A mixture of antibiotics is used for treatment and is successful in most cases. But a few cases may need laparoscopic or surgical intervention. Removal of intrauterine devices (IUDs) is not necessary.

Because of difficulty of diagnosis, and serious consequences of delayed treatment, empirical treatment may be initiated in at-risk women if symptoms of PID appear. Having regular medical care throughout lifetime maximizes the chances of early diagnosis and treatment of PID.

Improved education, routine screening, diagnosis, and empirical treatment of PID will reduce the incidence and prevalence of PID and its long-term sequelae.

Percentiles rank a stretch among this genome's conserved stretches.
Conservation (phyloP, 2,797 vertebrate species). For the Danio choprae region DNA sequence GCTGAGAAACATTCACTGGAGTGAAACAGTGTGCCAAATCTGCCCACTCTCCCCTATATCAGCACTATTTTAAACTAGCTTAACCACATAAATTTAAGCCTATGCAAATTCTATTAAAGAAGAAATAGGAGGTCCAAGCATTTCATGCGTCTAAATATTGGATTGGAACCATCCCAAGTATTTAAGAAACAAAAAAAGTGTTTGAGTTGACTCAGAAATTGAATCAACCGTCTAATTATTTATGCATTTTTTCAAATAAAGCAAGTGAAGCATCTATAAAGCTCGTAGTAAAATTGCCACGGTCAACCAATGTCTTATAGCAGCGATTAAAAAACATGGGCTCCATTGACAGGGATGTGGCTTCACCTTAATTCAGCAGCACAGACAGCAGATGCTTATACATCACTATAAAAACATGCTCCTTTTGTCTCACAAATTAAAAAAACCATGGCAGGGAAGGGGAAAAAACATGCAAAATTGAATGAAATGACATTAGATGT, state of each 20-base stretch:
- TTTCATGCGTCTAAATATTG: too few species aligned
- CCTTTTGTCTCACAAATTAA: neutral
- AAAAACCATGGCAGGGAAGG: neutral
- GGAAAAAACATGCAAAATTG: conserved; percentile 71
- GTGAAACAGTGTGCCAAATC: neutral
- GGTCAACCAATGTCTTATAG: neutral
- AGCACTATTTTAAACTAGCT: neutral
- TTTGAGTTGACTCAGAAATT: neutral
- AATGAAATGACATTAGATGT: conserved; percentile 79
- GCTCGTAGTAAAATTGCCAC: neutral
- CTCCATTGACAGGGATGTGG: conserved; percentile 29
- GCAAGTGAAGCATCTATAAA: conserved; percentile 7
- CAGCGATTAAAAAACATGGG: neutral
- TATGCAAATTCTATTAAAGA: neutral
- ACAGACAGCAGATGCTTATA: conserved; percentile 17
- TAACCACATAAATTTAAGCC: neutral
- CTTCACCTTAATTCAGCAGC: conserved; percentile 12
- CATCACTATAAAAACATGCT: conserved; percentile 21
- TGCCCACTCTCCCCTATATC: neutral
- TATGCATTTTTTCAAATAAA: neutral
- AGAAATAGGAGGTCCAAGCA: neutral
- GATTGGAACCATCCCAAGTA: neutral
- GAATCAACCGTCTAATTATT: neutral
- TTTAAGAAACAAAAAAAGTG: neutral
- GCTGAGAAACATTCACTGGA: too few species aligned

INTRODUCTION

PID, if not treated, can cause ectopic pregnancy, infertility, chronic pelvic pain, cancer, peritonitis and tubo-ovarian abscess – the latter two can become life threatening.

In the US, more than one million women have PID, and more than 100,000 become infertile each year because of PID. In industrialized countries PID-incidence is 10 to 13 per 1,000 in women in 15 to 39 years age-group, with a peak incidence of about 20 per 1,000 women in 20 to 24 years age group. India is estimated to have more than one million PID episodes each year.

CAUSE

PID is an infection of the female reproductive organs – vagina, uterus, fallopian tubes, ovaries, and of womb lining (endometrium) and lining of the inside of the abdomen (peritoneum).